Girls on the gridiron? Not likely, unless they were the cheerleaders leading the team out before the game. Or maybe the girls in the marching band, which is how it was for Theresa Trinka-Hoard, who graduated from Bothell High School and lives today in Snohomish.
Playing halftime shows with her high school band "was the closest I ever got to the football field," Trinka-Hoard said.
Even as women have made advances in other sports over the years, football has always remained the pride and province of men.
Until now, that is. Because the women of the Everett Reign are adjusting their shoulder pads and tightening their chin straps in anticipation of their upcoming season in the Women's Football Alliance, a league with 13 divisions and 50 teams from across the United States.
If you're thinking this is something like powder puff football, think again.
"This is real football," said 23-year-old Brynn Winsor of Monroe, a receptionist in the cardiology department of the Everett Clinic who plays on the team's offensive and defensive lines. "It's full tackle. It's what you see on Sundays."
The WFA has been around a few years, but this is the first season for the Reign, a team of women mostly in their 20s and 30s. They come from varied careers and sports backgrounds, but are united by their love of football and the opportunity to play a game that has been, to this point, mostly off-limits to their gender.
"I've wanted to play my entire life," said wide receiver and defensive back Brooklyn Holton of Arlington, a 23-year-old student at Western Washington University who is pursuing degrees in business management and kinesiology. "There's this feeling you get when you're out there -- and anyone that's played football can relate to it -- and it's that feeling you get when you make a block or catch the football.
"You have to play to understand why somebody would want to do this so bad, but then once you play, you don't want to do anything else," she said.
The Reign is coached by Billy Russo, who played football at Lakewood High School in the early 1990s before going on to play one season at Western New Mexico University and then a few seasons of semipro back in Snohomish County. He has been a high school assistant coach and today is the head coach at Park Place Middle School in the Monroe School District.
"Some of our girls have never played football before, so they're still learning," he said. "But we've got some real athletes on the team, and I think our starting lineup is going to be really solid."
Compared to men, Reign players "give up a lot in terms of strength," Russo said. "But we have a few girls who are super aggressive. They get after it. I was actually shocked by a couple of them."
Among them Winsor, who plays a bruising game. "I'm very physical," she said, "and I have no problem with the contact. It's a way to release your aggressions and stresses."
Winsor and Holton are two of the team's younger players, but there are older players, too. One of them is Trinka-Hoard, a personal trainer who is 55 -- no, that's not a typo -- and has four adult children. Her youngest plays football at Carroll College in Helena, Mont.
"I really didn't know much about football until my son started playing, but I've grown to love the sport," said Trinka-Hoard, an offensive and defensive lineman. "And now I understand why men love football and why they're so hooked on it. Because there's nothing like putting on pads and a helmet, and then going out there and hitting. It's great."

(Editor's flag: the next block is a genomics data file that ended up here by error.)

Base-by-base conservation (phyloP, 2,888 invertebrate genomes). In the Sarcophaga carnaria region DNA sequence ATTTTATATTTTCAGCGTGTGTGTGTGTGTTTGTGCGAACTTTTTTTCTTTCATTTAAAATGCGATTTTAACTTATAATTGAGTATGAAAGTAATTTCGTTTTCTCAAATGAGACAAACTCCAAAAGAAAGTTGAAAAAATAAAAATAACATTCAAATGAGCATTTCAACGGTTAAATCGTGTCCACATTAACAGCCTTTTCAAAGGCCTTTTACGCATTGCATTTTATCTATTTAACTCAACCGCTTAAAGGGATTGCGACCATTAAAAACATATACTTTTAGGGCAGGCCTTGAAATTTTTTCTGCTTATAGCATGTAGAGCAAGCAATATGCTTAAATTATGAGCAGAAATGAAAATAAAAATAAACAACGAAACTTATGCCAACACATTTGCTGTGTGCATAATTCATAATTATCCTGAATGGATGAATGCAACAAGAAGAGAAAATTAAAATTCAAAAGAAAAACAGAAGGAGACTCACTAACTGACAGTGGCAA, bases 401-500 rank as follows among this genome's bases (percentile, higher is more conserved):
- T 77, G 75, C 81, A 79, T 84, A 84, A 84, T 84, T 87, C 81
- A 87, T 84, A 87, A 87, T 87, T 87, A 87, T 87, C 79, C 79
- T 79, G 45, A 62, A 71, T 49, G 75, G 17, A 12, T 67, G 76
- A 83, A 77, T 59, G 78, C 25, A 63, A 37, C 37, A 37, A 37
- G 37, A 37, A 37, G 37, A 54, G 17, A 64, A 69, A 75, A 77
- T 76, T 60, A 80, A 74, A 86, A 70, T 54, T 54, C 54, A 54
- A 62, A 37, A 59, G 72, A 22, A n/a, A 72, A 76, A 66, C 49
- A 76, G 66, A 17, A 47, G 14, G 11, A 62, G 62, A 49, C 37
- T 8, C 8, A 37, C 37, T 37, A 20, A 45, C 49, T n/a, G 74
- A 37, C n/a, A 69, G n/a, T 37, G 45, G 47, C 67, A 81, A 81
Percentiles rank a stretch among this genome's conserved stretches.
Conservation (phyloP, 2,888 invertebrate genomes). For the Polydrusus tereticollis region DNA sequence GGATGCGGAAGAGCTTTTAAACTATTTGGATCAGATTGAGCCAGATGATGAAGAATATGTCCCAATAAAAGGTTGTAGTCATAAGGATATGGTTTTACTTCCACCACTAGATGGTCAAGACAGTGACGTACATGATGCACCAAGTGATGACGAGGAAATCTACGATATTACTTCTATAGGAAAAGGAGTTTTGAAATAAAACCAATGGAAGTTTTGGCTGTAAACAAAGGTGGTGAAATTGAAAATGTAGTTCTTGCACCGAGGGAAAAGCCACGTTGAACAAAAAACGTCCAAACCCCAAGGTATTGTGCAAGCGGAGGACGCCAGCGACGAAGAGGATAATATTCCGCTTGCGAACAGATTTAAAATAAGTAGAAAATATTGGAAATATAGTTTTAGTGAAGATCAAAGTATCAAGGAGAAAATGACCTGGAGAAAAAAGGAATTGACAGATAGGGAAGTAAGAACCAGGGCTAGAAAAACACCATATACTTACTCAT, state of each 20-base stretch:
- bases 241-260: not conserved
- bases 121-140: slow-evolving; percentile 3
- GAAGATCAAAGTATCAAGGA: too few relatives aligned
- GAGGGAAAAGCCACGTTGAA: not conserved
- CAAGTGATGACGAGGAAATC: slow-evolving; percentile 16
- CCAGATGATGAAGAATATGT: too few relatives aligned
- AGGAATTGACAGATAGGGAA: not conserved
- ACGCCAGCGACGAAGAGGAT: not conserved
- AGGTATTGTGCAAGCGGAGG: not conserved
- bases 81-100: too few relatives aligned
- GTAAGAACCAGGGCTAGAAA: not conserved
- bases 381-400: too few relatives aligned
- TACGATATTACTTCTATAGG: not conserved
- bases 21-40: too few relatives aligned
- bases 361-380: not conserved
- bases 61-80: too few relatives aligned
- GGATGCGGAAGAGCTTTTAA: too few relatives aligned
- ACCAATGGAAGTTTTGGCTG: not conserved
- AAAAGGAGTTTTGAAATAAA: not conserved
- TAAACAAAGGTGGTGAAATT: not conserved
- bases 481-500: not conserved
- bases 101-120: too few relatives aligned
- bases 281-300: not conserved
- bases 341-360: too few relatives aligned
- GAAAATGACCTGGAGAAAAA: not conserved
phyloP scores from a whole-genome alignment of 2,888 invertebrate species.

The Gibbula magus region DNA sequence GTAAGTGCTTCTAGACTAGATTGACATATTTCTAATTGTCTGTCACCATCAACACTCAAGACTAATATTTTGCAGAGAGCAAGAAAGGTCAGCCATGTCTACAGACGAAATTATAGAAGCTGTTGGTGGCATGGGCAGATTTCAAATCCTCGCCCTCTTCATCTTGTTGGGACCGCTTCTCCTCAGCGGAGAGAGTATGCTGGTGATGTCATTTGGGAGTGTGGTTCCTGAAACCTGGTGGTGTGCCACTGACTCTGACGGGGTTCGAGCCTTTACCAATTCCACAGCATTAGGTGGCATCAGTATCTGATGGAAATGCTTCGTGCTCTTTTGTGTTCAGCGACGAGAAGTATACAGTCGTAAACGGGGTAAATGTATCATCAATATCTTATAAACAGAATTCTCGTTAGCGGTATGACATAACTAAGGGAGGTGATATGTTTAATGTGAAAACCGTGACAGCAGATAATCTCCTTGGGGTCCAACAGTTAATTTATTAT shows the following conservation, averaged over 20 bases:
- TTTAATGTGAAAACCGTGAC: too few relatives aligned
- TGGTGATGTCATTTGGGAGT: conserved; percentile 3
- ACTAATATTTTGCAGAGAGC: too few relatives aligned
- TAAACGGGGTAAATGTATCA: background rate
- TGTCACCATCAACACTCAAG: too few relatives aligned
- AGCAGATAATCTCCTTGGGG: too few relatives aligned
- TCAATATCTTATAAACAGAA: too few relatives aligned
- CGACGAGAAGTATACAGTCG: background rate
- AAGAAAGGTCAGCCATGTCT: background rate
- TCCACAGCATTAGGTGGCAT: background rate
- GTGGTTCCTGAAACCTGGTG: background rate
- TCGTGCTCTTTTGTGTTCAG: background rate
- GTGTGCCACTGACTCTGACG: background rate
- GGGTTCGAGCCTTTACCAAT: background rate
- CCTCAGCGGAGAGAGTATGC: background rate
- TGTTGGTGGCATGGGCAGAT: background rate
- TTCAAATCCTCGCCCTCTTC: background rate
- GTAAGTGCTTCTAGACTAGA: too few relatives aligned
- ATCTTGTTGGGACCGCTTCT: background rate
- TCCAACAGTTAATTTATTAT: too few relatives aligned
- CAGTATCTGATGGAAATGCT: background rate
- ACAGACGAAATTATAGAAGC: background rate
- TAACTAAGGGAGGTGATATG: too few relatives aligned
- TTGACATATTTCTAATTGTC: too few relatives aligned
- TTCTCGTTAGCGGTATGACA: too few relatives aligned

It was her husband who suggested she try out for the Reign, and at first "I laughed my head off," Trinka-Hoard said. "But then I thought about it and decided, well, one more thing for the bucket list."
Not everyone understands, of course. Family members fear for their safety. A few friends think they are nuts. And, sadly, some people believe a woman who wants to play football is somehow "less of a female," Holton said.
But others, men and women alike, are completely encouraging.
"The majority of my friends are very supportive," Trinka-Hoard said. "So many people come up to me and say, 'It's the coolest thing that you're doing this.' ... I just have a few women who don't understand it, but I think they will eventually.
"Besides," she added, "I like the idea of being very feminine if I want to, and then being able to come out here and kick ass."
As much as they love playing, the women have complaints about the apparel. Football gear is designed for male bodies, which means women have to wear pants and pads that are too big in some places, too small in others. Players were given new equipment at a recent Reign practice, and some were struggling to pull on snug football pants intended to fit the thighs, hips and derrières of men.
Likewise, shoulder pads do not rest properly on a woman's chest, "and my hip pads are not where my hips are," Winsor said.
But those are small grievances compared to the surpassing joy of simply playing the game.
"I'm doing something that I love," Holton said. "And I'm not afraid of getting injured because if you get injured doing something you love, it's worth it."
No one is quite sure how the public will respond to a football team for women, but the players are hoping it catches on. In particular, they want other women to get interested and consider playing, too.
"I think women will want to come out and see what it's all about," Winsor said. "Because it's empowering. For me it's like, 'Boys do this, and I want to do it, too.'"
"I grew up in an era when this would've been frowned upon," said Trinka-Hoard. "It would've been ludicrous. But now I get to do it, too."
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